My Photo
Note: Jeff does not accept guest blog posts on A Dash of Insight.

For inquiries regarding advertising and republication, contact main@newarc.com

Follow Jeff on Twitter!

Enter your email address:

Delivered by FeedBurner

Certifications

  • Seeking Alpha
    Seeking Alpha Certified
  • AllTopSites
    Alltop, all the top stories
  • iStockAnalyst
Talk Markets
Forexpros Contributor
Disclaimer
Copyright 2005-2014
All Rights Reserved

« Rethinking the Presidential Election Cycle | Main | Energy Independence? Corn, More Corn »

January 22, 2007

TrackBack

TrackBack URL for this entry:
http://www.typepad.com/services/trackback/6a00d83451ddb269e200d834db9ae753ef

Listed below are links to weblogs that reference Earnings Season Getting Underway:

Comments

Bill aka NO DooDahs!

How about this: who really gives a darn about how the companies in the mutual fund known as the S&P 500 do during earnings season? Why does it matter about the implications for "the economy" - which, for the benefit of those with an economist's miseducation, is not the same as the G-D-P.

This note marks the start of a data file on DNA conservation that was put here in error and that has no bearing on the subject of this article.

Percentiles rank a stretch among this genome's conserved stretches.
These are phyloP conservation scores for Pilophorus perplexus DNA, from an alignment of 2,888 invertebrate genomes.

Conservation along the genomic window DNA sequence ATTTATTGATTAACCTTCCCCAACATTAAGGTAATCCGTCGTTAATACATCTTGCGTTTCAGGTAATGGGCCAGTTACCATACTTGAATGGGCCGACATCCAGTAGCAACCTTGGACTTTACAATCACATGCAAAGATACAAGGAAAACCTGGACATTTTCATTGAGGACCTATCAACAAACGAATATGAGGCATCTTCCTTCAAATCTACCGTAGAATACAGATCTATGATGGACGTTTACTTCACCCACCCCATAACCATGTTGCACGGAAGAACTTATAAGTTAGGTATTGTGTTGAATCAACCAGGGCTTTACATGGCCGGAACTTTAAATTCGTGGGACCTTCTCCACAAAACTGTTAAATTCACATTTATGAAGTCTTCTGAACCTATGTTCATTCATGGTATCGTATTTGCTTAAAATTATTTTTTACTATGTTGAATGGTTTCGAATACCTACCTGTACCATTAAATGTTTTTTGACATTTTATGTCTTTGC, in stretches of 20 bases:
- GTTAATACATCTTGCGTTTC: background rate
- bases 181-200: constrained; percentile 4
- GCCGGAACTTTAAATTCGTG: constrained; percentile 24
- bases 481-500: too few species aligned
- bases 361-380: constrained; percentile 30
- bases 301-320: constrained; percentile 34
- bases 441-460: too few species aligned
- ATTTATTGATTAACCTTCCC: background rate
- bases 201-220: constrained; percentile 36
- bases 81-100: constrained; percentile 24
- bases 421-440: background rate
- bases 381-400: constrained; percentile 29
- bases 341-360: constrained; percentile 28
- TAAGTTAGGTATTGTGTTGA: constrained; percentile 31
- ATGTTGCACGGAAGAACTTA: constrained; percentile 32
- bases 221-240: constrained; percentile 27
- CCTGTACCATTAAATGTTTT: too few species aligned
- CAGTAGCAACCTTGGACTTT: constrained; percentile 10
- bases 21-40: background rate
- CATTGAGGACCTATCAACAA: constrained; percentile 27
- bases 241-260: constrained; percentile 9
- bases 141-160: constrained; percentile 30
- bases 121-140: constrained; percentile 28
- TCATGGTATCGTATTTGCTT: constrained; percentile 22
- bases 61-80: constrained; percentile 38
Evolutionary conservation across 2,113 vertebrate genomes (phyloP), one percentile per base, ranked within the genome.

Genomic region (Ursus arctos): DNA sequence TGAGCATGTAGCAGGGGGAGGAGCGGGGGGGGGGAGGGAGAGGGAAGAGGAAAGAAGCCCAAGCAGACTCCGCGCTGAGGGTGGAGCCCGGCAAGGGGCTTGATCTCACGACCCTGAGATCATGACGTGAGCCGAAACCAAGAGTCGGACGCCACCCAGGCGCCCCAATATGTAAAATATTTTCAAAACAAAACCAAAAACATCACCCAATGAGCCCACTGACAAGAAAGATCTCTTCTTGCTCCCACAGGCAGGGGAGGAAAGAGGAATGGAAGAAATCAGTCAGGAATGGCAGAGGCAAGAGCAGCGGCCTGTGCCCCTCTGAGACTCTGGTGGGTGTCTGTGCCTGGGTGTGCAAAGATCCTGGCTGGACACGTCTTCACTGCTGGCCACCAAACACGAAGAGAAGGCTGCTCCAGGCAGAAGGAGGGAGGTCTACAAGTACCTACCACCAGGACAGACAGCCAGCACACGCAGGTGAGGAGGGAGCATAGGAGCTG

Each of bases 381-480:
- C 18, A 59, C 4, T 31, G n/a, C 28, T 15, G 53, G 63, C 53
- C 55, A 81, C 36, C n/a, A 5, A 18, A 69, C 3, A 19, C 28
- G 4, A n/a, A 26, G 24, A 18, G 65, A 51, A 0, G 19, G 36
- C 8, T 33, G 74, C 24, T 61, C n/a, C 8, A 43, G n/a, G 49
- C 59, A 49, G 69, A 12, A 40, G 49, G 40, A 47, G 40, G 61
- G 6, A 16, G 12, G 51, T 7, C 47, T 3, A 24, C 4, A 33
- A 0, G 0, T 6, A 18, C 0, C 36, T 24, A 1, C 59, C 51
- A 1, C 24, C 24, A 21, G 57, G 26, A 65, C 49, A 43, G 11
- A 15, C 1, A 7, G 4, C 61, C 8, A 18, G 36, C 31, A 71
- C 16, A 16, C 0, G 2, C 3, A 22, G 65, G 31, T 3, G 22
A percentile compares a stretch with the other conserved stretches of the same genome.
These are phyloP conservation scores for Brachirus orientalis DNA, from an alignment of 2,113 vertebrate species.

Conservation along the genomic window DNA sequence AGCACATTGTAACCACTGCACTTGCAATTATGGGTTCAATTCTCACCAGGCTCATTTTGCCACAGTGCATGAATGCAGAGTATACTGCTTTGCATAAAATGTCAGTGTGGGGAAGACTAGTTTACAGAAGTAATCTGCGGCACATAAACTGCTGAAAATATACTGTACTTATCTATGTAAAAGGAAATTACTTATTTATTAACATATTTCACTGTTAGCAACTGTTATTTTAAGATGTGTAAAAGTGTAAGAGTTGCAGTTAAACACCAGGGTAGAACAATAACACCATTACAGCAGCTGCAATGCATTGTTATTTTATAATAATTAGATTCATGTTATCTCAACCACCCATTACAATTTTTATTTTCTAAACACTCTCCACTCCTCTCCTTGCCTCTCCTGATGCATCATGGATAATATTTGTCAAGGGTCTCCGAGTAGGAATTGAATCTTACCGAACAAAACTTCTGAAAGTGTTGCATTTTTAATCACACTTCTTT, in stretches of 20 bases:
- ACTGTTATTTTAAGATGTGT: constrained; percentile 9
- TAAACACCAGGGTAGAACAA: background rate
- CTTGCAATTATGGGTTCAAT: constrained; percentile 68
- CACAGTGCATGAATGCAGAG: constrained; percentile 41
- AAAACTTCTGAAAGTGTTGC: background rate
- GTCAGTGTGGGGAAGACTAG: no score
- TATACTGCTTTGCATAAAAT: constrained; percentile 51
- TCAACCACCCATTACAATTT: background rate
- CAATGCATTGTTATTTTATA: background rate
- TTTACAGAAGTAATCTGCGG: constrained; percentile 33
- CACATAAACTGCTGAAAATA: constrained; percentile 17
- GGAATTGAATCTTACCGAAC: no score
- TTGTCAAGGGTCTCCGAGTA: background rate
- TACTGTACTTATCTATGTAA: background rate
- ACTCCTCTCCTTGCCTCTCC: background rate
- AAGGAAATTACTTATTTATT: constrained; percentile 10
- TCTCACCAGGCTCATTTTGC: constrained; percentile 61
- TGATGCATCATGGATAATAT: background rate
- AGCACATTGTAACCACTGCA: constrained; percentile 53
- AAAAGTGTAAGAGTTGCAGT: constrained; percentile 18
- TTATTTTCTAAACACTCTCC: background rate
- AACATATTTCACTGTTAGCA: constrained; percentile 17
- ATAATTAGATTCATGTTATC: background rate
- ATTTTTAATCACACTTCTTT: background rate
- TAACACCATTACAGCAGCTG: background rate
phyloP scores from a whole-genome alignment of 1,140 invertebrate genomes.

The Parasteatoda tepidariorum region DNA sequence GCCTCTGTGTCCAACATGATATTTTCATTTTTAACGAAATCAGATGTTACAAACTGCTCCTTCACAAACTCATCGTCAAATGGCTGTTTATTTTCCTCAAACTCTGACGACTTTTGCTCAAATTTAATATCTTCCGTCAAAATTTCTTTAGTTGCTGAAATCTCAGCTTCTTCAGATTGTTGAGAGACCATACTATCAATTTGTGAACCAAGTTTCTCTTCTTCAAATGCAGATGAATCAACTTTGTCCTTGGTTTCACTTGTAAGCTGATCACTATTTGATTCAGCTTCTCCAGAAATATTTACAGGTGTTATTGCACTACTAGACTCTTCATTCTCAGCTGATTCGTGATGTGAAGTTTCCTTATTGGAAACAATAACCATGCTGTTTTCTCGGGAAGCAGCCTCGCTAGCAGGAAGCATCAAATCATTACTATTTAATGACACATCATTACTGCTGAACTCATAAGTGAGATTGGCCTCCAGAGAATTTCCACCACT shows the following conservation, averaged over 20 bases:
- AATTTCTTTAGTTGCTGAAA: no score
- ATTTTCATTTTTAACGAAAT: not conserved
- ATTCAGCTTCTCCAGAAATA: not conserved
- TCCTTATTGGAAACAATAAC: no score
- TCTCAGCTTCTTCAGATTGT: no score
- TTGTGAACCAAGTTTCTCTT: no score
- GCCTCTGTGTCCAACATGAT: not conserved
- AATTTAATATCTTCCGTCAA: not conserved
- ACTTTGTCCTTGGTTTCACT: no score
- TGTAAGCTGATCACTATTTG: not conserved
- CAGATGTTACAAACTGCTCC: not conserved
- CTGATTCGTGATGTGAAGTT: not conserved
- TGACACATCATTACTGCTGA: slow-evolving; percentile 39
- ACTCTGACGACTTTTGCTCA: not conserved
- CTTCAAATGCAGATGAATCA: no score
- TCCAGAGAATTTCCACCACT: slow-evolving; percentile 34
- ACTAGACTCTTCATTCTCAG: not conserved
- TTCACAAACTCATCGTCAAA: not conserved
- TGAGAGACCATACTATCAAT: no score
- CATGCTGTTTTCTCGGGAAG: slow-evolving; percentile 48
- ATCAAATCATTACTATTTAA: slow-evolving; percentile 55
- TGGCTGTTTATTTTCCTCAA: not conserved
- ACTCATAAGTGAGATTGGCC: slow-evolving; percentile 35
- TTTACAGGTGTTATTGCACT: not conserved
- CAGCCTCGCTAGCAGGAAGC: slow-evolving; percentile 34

What really matters is that over the course of the next several weeks, most of the publicly traded U.S. stocks will report earnings, and earnings are often a catalyst for growth in share price. The propeller-heads write papers about "inefficient transmission of information" or "earnings underreaction" but some traders know that earnings season is to be looked forward to as a huge buffet at a new Chinese restaurant should be - sure, some of the dishes will taste bad, if you sample small portions, you'll adequately control your risk.

Embrace earnings season!

Paul Meisel

There is a lot more heat than light in earnings season commentary. It reminds me of my wife and daughter watching E! -- there may be nothing to talk about but we have to talk anyway............

Bill aka NO DooDahs!

To some analysts, the only question that matters is "how can I spin this data bearishly?"

Barry Ritholtz

We are looking to identify when there is a change in performance relative to expectations. The raw numbers do not matter, but rather, the change is what is significant.

To investors, the question that matters is this: "Are more companies beating than in the past, or are less?"


The comments to this entry are closed.